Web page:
Luke indicated that Jesus remarked that the nobleman said to the bystanders (καὶ τοῖς παρεστῶσιν εἶπεν) to take the mina from him (Ἄρατε ἀπ’ αὐτοῦ τὴν μνᾶν) and give it to the one who had earned 10 minas (καὶ δότε τῷ τὰς δέκα μνᾶς ἔχοντι). This seems harsh, but in sync with the character of the nobleman. This was similar to Matthew, chapter 25:28, perhaps indicating a Q source. Jesus, via Matthew, said that this master or slave owner said to his people to take the one talent from this wicked lazy slave (ἄρατε οὖν ἀπ’ αὐτοῦ τὸ τάλαντον) and give it to the slave who already had 10 talents (καὶ δότε τῷ ἔχοντι τὰ δέκα τάλαντα). That did not seem fair, even though it was a mild punishment. This lazy slave ended up with nothing, but he really did not want anything. However, the ambitious industrious slave, who had increased his money, would get even more. Do you have enough money?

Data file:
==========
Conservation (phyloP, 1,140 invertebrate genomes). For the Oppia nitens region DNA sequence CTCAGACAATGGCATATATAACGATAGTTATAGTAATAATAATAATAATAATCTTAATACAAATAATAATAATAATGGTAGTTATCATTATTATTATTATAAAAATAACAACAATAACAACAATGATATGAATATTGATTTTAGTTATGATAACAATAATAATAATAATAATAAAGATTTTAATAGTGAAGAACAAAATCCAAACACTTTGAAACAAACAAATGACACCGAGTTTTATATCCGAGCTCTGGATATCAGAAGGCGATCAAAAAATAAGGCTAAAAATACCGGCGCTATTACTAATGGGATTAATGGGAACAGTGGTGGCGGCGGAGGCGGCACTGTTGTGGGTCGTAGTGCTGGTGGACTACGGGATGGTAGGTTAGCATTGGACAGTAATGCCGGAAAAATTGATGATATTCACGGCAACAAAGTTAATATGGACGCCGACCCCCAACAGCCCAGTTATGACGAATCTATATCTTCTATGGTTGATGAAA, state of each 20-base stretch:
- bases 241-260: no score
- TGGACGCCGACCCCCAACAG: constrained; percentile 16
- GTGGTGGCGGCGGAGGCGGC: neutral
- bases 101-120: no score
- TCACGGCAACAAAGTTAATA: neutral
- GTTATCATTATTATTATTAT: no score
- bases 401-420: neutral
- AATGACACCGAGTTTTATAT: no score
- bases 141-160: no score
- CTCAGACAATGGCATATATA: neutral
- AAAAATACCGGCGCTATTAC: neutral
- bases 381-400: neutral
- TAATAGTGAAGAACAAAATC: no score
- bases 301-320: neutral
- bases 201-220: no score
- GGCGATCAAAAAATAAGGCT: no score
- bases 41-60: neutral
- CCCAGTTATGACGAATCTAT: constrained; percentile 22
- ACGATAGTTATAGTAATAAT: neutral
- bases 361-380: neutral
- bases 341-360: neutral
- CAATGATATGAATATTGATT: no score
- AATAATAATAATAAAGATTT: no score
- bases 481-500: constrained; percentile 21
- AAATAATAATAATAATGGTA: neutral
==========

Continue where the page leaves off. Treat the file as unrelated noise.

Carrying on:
Luke indicated that Zacchaeus stood there (σταθεὶς δὲ Ζακχαῖος). He then said to the Lord Jesus (εἶπεν πρὸς τὸν Κύριον), calling him Lord (Κύριε) that he was willing to give to the poor (τοῖς πτωχοῖς δίδωμι) half of his possessions (Ἰδοὺ τὰ ἡμίσειά μου τῶν ὑπαρχόντων). He said that if he had defrauded anyone of anything (καὶ εἴ τινός τι ἐσυκοφάντησα), he was willing to pay it back 4 times as much (ἀποδίδωμι τετραπλοῦν). Once again, Luke used the Greek word ἐσυκοφάντησα, that means to accuse falsely or defraud people, that was not found in any of the other Greek biblical writers. Zacchaeus made a big deal about how he was not like the other tax collectors. Despite his wealth, he was willing to give half of it away to some unnamed poor people. Anytime, he was accused of defrauding people, he would give them 4 times what they were claiming. This restoration of 4 times goes back to Exodus, chapter 22:1, about stealing sheep. The thief had to pay four sheep for any one stolen sheep. Thus, Zacchaeus seemed like a very fair person, leaning over backwards to help people. Yet he was still wealthy. Luke was the only synoptic with this story of Zacchaeus. How do you treat people who claim that you are defrauding them?